:: Saturday, October 04, 2003 ::

An online space / colaboration I was about to review has coincidently just made a call for works, so here is both review and announcement for that call.

The SimGallery Project is making a very unusual call for contributions and proposals of artwork and performances to be housed / performed in its gallery space "in The Sims Online (a multiplayer online game) in conjunction with the Counter Gaming show at the Yerba Buena Center for the Arts" in San Francisco, California, America next January, 2004.

Ok so lets just emphasise that point again. Artworks and performances are to be housed / performed in the Sim Gallery, a gallery space constructed in colaboration by Katherine Isbister and Rainey Straus, in the Sims Online!

This is not an exhibition using a game as part of a artwork or a performance in real space but very much the inverse. Artworks and performances must be completely virtual, conform to the restraints of the commercially designed game and the constructed gallery space. The 'exhibition / event' raises questions such as "what kinds of art and performances are relevant, or even possible in virtual space?". How do you enact a performance without your body? something usually taken for granted!

The Sims game (can we call it a game?) or world has been popular ever since it was first released early in 2000 and has become the best-selling gaming franchise of all time. Surpassing the ideals that had been set out in the 90's about virtual bodies in virtual worlds, mostly through vrml based worlds or the highly photographed and documented yet generally inaccessable glove and headset VR, The Sims has given the general public access to highly visual and identifable avatars through which to explore virtual identity and space.

Fittingly set up by two women, it could be said almost carrying on the ground-breaking work of Donna Haraway, the 'exhibition / event' has already achieved a very tangible intimate touch through its website, something lacking in most male dominated gaming environment and the highly codified space of the network. Hopefully the 'curated' exhibition will be as successfull.

Deadline for entries and proposals is October 31, 2003. For further information please see the website.

:: Garrett Lynch [+] ::
:: Friday, October 03, 2003 ::
The e-culture fair is to take place in the Leidseplein area, Amsterdam on the 23rd and 24th of October 2003 and you are cordially invited to "cuddle a computer, sit on a busy bench, wear a smelly dress, date a net-flirt.... experience the future generation of creative new media".

The fair or festival will endevour to bring together individuals and projects over two days that cross boundaries between culture, industry, education and science. Showcasing thirty five projects as varied as installation work to education demos, presentations by researchers in new media on topics such as wearable technologies and online publishing tools there will be plenty to interest all. For more information and an exact timetable of all events please see the website.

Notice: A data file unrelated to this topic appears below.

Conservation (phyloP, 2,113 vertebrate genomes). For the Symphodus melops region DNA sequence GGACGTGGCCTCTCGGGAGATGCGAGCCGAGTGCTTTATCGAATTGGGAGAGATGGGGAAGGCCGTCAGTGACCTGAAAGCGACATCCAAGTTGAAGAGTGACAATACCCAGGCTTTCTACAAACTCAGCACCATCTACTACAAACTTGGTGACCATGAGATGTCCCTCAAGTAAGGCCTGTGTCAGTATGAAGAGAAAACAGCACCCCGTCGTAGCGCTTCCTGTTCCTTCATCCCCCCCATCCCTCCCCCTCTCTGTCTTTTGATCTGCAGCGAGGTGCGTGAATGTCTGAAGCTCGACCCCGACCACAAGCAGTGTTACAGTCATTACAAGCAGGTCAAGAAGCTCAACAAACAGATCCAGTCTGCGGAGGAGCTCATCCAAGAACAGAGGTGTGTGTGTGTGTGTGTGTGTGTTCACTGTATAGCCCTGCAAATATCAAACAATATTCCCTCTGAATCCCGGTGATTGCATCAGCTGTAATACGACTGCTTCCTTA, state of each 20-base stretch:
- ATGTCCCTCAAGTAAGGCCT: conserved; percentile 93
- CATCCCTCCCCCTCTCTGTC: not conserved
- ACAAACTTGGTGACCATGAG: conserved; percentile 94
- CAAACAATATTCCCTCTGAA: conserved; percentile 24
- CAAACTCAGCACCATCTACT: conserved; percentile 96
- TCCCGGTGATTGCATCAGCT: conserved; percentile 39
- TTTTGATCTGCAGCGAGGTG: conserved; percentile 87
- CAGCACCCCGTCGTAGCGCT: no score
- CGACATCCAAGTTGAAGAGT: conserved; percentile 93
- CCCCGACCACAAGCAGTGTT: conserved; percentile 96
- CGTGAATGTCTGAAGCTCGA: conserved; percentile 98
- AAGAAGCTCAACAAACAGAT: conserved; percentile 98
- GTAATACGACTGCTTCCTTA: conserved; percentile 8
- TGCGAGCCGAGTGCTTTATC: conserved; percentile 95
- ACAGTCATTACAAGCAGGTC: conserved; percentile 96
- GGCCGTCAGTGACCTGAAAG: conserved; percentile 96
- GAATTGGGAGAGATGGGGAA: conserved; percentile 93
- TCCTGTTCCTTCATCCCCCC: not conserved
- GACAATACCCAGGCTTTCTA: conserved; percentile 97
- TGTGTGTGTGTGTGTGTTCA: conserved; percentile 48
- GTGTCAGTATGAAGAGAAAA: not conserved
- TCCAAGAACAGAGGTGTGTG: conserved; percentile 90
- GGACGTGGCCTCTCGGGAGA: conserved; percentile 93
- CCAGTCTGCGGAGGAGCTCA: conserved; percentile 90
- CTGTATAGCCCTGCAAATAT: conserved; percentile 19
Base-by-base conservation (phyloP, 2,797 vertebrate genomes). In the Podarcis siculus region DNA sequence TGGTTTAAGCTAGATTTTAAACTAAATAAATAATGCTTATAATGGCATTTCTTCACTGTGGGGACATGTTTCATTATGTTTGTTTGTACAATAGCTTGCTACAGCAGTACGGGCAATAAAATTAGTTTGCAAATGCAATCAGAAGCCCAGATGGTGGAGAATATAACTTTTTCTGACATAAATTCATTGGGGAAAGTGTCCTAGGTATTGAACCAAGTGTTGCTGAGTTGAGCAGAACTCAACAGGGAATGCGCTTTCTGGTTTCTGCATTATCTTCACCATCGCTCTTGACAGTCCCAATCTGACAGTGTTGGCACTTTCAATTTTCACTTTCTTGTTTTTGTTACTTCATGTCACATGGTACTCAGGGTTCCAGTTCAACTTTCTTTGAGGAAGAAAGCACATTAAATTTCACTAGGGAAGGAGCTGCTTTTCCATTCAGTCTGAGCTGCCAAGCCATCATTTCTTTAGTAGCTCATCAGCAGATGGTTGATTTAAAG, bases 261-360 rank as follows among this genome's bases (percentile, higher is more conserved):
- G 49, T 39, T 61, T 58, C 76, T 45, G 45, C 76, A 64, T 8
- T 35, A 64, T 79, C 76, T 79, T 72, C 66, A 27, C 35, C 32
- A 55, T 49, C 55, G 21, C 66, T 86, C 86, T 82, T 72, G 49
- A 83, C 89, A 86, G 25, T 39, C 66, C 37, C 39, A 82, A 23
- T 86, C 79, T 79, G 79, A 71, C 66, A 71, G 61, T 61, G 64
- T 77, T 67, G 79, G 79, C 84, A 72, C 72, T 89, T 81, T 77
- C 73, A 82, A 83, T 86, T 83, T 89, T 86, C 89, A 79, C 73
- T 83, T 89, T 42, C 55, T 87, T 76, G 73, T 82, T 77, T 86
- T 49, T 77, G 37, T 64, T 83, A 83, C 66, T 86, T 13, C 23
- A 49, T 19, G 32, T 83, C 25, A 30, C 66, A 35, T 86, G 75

:: Garrett Lynch [+] ::
:: Thursday, October 02, 2003 ::
The crossover of new media to pop culture will be explored in Media Space 03. Official announcement:


International experts and artists will deal with the topics architecture, robotics, and pop culture. Guests and lectureres are e.g. Ian Anderson from Designers Republic (Sheffield), the architecture theorist Andrew
Benjamin from Sydney, the Berlin based musician Angie Reed and Patrik Schuhmacher from Zaha Hadid Architects (London).

More than 30 speakers will attend media-space 03. The programme will be completed by film screenings and concerts.

All necessary information on programme, registration, and fees are available on the media-space website: www.media-space.org

media-space 03
media in space/space in media

October, 10-12, 2003 at the Filmhaus in Stuttgart/Germany


Benjamin Fischer
:: Eduardo Navas [+] ::
Year 01 releases a new media project:
:: a mobile interactive media art exhibition in a taxicab ::

October 10th ­ 31st, 03
Presented by Year Zero One
at various locations across Toronto

Year Zero One is pleased to present teletaxi, a site-specific media art exhibition in a taxicab. The taxi is outfitted with an interactive touch screen/computer that displays video, animations, music, and information
triggered by an onboard GPS (Global Positioning System) receiver which allows the displayed artwork to change depending on where the taxi is in the city. With the combination of the media/gps technology, the mobile environment and the passenger/audience inside the cab ­ the seven artists in teletaxi are offered a unique set of possibilities for exhibiting their work - both technically and thematically.